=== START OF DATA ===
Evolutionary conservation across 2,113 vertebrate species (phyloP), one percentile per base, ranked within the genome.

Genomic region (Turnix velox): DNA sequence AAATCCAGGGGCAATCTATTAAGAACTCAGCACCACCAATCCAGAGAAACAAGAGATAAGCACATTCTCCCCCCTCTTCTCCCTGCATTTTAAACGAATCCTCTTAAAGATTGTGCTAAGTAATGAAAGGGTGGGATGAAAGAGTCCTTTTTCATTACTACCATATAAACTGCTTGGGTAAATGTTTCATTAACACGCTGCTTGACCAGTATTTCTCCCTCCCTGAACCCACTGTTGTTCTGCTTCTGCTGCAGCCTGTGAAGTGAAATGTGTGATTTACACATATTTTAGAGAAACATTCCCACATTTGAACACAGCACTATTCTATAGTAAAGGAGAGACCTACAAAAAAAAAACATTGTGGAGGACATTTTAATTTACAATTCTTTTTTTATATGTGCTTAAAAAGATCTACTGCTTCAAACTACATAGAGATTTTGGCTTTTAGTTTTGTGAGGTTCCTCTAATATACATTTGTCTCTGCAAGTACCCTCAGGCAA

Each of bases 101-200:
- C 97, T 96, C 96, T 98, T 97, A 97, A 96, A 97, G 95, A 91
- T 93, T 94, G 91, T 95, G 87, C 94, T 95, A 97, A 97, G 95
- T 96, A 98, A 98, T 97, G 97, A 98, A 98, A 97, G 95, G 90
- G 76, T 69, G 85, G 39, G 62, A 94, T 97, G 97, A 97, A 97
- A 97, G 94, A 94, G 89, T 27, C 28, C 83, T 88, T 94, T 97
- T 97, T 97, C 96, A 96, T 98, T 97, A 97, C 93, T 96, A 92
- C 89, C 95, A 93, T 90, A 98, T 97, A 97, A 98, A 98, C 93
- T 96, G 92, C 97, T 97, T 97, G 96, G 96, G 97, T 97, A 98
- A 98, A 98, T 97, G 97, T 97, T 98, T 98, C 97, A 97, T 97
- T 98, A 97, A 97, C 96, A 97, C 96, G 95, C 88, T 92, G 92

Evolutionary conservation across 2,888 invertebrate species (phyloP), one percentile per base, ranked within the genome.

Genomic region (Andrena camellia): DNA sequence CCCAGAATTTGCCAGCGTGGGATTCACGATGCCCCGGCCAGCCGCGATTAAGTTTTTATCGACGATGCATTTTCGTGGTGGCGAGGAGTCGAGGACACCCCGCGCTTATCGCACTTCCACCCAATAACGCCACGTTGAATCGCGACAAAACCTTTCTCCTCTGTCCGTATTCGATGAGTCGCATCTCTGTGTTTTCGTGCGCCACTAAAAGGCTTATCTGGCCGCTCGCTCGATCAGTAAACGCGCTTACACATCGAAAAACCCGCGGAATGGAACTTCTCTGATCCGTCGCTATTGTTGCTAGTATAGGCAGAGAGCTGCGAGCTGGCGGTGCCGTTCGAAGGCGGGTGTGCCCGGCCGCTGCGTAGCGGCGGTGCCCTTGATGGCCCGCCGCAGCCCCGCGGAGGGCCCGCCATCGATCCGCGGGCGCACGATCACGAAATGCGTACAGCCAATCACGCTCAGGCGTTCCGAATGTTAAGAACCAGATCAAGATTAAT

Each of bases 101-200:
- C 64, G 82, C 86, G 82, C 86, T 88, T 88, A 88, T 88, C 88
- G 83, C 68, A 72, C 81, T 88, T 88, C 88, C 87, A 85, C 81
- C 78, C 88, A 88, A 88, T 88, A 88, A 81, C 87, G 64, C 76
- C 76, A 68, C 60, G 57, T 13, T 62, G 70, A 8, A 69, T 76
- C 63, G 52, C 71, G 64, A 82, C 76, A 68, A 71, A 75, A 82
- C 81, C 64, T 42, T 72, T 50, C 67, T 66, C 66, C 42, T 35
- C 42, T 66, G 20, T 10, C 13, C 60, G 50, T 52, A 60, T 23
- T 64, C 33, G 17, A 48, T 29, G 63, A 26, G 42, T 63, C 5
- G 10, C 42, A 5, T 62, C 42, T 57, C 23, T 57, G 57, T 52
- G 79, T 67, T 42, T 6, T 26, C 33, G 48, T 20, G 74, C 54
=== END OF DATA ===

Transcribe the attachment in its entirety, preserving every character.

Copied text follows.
Evolutionary conservation across 2,113 vertebrate species (phyloP), one percentile per base, ranked within the genome.

Genomic region (Turnix velox): DNA sequence AAATCCAGGGGCAATCTATTAAGAACTCAGCACCACCAATCCAGAGAAACAAGAGATAAGCACATTCTCCCCCCTCTTCTCCCTGCATTTTAAACGAATCCTCTTAAAGATTGTGCTAAGTAATGAAAGGGTGGGATGAAAGAGTCCTTTTTCATTACTACCATATAAACTGCTTGGGTAAATGTTTCATTAACACGCTGCTTGACCAGTATTTCTCCCTCCCTGAACCCACTGTTGTTCTGCTTCTGCTGCAGCCTGTGAAGTGAAATGTGTGATTTACACATATTTTAGAGAAACATTCCCACATTTGAACACAGCACTATTCTATAGTAAAGGAGAGACCTACAAAAAAAAAACATTGTGGAGGACATTTTAATTTACAATTCTTTTTTTATATGTGCTTAAAAAGATCTACTGCTTCAAACTACATAGAGATTTTGGCTTTTAGTTTTGTGAGGTTCCTCTAATATACATTTGTCTCTGCAAGTACCCTCAGGCAA

Each of bases 101-200:
- C 97, T 96, C 96, T 98, T 97, A 97, A 96, A 97, G 95, A 91
- T 93, T 94, G 91, T 95, G 87, C 94, T 95, A 97, A 97, G 95
- T 96, A 98, A 98, T 97, G 97, A 98, A 98, A 97, G 95, G 90
- G 76, T 69, G 85, G 39, G 62, A 94, T 97, G 97, A 97, A 97
- A 97, G 94, A 94, G 89, T 27, C 28, C 83, T 88, T 94, T 97
- T 97, T 97, C 96, A 96, T 98, T 97, A 97, C 93, T 96, A 92
- C 89, C 95, A 93, T 90, A 98, T 97, A 97, A 98, A 98, C 93
- T 96, G 92, C 97, T 97, T 97, G 96, G 96, G 97, T 97, A 98
- A 98, A 98, T 97, G 97, T 97, T 98, T 98, C 97, A 97, T 97
- T 98, A 97, A 97, C 96, A 97, C 96, G 95, C 88, T 92, G 92

Evolutionary conservation across 2,888 invertebrate species (phyloP), one percentile per base, ranked within the genome.

Genomic region (Andrena camellia): DNA sequence CCCAGAATTTGCCAGCGTGGGATTCACGATGCCCCGGCCAGCCGCGATTAAGTTTTTATCGACGATGCATTTTCGTGGTGGCGAGGAGTCGAGGACACCCCGCGCTTATCGCACTTCCACCCAATAACGCCACGTTGAATCGCGACAAAACCTTTCTCCTCTGTCCGTATTCGATGAGTCGCATCTCTGTGTTTTCGTGCGCCACTAAAAGGCTTATCTGGCCGCTCGCTCGATCAGTAAACGCGCTTACACATCGAAAAACCCGCGGAATGGAACTTCTCTGATCCGTCGCTATTGTTGCTAGTATAGGCAGAGAGCTGCGAGCTGGCGGTGCCGTTCGAAGGCGGGTGTGCCCGGCCGCTGCGTAGCGGCGGTGCCCTTGATGGCCCGCCGCAGCCCCGCGGAGGGCCCGCCATCGATCCGCGGGCGCACGATCACGAAATGCGTACAGCCAATCACGCTCAGGCGTTCCGAATGTTAAGAACCAGATCAAGATTAAT

Each of bases 101-200:
- C 64, G 82, C 86, G 82, C 86, T 88, T 88, A 88, T 88, C 88
- G 83, C 68, A 72, C 81, T 88, T 88, C 88, C 87, A 85, C 81
- C 78, C 88, A 88, A 88, T 88, A 88, A 81, C 87, G 64, C 76
- C 76, A 68, C 60, G 57, T 13, T 62, G 70, A 8, A 69, T 76
- C 63, G 52, C 71, G 64, A 82, C 76, A 68, A 71, A 75, A 82
- C 81, C 64, T 42, T 72, T 50, C 67, T 66, C 66, C 42, T 35
- C 42, T 66, G 20, T 10, C 13, C 60, G 50, T 52, A 60, T 23
- T 64, C 33, G 17, A 48, T 29, G 63, A 26, G 42, T 63, C 5
- G 10, C 42, A 5, T 62, C 42, T 57, C 23, T 57, G 57, T 52
- G 79, T 67, T 42, T 6, T 26, C 33, G 48, T 20, G 74, C 54